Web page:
Addressing Climate Change Through Energy Law

New York Law Journal

February 25, 2016
by Christine A. Fazio and Ethan I. Strell

Given the energy sector’s sizable contribution to greenhouse gas (GHG) emissions, it is not surprising that programs to address GHG emissions are increasingly being addressed by energy lawyers, policy analysts, engineers, and economists through public utility commissions, rather than by traditional environmental regulatory agencies such as the U.S. Environmental Protection Agency (EPA) or New York State Department of Environmental Conservation. Moreover, given congressional gridlock and the legal difficulties in addressing climate change on the federal level through existing laws—as demonstrated by the Supreme Court’s recent surprising and unprecedented grant of a stay of the Obama administration’s rules to reduce the GHG emissions of existing power plants[1]—the development of programs through state energy laws might continue to be the most sound solution to reducing GHG emissions in the United States.

In his 2016 State of the State address, Governor Andrew Cuomo outlined New York State’s aggressive plan to reduce GHG emissions through the adoption of a Clean Energy Standard, a $5 billion Clean Energy Fund, and the advancement in the installation of solar and wind energy through programs to be adopted by the New York Public Service Commission (PSC). Also, the governor, along with a bipartisan group of governors of 16 other states, recently signed the “Governors’ Accord for a New Energy Future,” an aspirational agreement that seeks to have the states diversify energy supply, expand clean energy and transportation, modernize energy infrastructure, and work cooperatively among states to implement these changes.[2]

This article addresses some of the recent programs and proposals that are being developed by and for the energy sector to reduce GHG emissions and encourage the development of a clean and modern energy market.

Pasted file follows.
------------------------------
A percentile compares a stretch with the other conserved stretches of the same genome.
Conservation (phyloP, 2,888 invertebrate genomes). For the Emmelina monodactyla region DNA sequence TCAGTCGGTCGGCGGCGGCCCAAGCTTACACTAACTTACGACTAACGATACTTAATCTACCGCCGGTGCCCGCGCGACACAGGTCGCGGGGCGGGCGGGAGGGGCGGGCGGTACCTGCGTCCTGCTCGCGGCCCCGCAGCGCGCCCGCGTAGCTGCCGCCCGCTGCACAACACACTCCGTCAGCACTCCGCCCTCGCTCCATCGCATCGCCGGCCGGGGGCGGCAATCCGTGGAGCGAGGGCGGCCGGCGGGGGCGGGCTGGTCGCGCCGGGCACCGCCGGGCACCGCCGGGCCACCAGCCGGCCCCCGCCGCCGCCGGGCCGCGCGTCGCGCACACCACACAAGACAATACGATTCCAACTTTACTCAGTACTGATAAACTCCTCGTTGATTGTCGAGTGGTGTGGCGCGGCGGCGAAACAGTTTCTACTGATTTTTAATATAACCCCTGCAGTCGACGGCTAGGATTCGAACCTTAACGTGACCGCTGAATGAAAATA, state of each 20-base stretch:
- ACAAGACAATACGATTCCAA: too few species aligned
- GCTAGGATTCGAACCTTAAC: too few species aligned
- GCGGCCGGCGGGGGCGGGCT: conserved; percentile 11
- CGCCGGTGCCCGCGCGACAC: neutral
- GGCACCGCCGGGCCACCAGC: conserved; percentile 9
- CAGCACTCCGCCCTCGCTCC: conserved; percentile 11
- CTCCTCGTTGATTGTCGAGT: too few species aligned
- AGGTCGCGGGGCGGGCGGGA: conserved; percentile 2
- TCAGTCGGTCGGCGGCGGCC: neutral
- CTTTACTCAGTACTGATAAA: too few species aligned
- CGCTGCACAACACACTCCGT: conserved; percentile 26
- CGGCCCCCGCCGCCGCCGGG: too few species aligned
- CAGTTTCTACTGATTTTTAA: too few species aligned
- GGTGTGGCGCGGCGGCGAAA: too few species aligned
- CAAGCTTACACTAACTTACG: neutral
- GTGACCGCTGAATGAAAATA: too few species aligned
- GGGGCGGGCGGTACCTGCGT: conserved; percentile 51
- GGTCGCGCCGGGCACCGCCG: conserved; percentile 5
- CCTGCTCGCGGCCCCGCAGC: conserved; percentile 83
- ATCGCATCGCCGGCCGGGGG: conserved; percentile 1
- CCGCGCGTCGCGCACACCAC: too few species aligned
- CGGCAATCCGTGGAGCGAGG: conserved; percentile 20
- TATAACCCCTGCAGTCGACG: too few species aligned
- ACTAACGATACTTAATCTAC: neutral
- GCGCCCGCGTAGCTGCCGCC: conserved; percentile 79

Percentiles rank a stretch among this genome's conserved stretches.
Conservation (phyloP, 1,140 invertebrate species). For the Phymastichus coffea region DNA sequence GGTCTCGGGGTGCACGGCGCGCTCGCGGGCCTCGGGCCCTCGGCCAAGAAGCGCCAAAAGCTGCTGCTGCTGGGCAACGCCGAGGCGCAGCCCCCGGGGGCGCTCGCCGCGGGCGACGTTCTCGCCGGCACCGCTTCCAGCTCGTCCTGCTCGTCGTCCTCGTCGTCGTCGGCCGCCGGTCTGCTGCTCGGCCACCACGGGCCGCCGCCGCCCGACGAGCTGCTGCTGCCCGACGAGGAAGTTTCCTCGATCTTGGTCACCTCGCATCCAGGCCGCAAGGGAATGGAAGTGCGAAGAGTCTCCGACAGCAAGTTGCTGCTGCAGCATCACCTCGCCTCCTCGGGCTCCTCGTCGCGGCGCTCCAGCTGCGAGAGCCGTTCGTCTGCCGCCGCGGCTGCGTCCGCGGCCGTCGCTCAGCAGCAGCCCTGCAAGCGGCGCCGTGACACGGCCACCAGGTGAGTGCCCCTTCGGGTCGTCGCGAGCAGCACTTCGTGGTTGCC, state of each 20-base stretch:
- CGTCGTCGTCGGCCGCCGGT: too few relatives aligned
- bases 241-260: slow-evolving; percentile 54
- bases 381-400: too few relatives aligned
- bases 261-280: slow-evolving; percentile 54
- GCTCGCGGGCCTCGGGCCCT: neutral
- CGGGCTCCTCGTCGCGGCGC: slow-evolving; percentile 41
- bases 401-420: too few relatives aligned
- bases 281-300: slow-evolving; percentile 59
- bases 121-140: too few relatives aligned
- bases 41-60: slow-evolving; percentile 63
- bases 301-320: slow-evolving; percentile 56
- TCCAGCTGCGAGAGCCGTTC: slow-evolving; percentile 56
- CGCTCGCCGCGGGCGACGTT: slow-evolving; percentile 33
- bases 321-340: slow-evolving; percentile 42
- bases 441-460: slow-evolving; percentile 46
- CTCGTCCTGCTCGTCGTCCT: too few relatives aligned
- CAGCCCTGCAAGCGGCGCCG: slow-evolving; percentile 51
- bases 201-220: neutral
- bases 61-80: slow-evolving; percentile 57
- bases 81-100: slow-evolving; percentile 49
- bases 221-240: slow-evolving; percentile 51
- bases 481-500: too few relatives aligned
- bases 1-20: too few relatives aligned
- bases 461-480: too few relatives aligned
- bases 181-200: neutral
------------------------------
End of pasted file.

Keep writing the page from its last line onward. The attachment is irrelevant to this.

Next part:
State Energy Plan

The 2015 New York State Energy Plan incorporates the PSC’s Reforming the Energy Vision (REV) initiative that is focused on stimulating the private sector to provide clean energy to communities and individual customers throughout New York State. REV is a revolutionary proceeding being conducted by the PSC to fundamentally reinvent New York’s energy distribution, production, and pricing systems to identify and eliminate regulatory, economic, and technical barriers to clean energy sources and facilitate and encourage their implementation reliably, securely, and cost-effectively.[3]

Examples of clean energy solutions contemplated in the REV include large-scale and on-site renewable energy sources (such as offshore wind farms or solar photovoltaic panels on homes), energy efficiency (such as purchasing Energy Star appliances that use less energy), energy storage (such as large grid-and smaller home-based batteries to store wind, solar, and other intermittent energy for use during periods of peak demand), smart grids (including computerized two-way communication systems, sensors, and other technology on the grid to efficiently price and distribute power), demand response programs (for instance, businesses’ agreeing to reduce air conditioning and lighting usage during heat waves or other periods of peak electricity demand), distributed generation (such as a combined heat and power system that serves a commercial development), thermal technology (such as solar thermal technology that uses sun energy to heat water), and other low carbon technologies.

The State Energy Plan sets forth the following clean energy goals to be achieved by 2030: (1) 40 percent reduction in GHG emissions from 1990 levels; (2) 50 percent of electricity coming from renewable energy sources (the “50 by 30” goal); and (3) 23 percent decrease in energy consumption in buildings from 2012 levels.[4]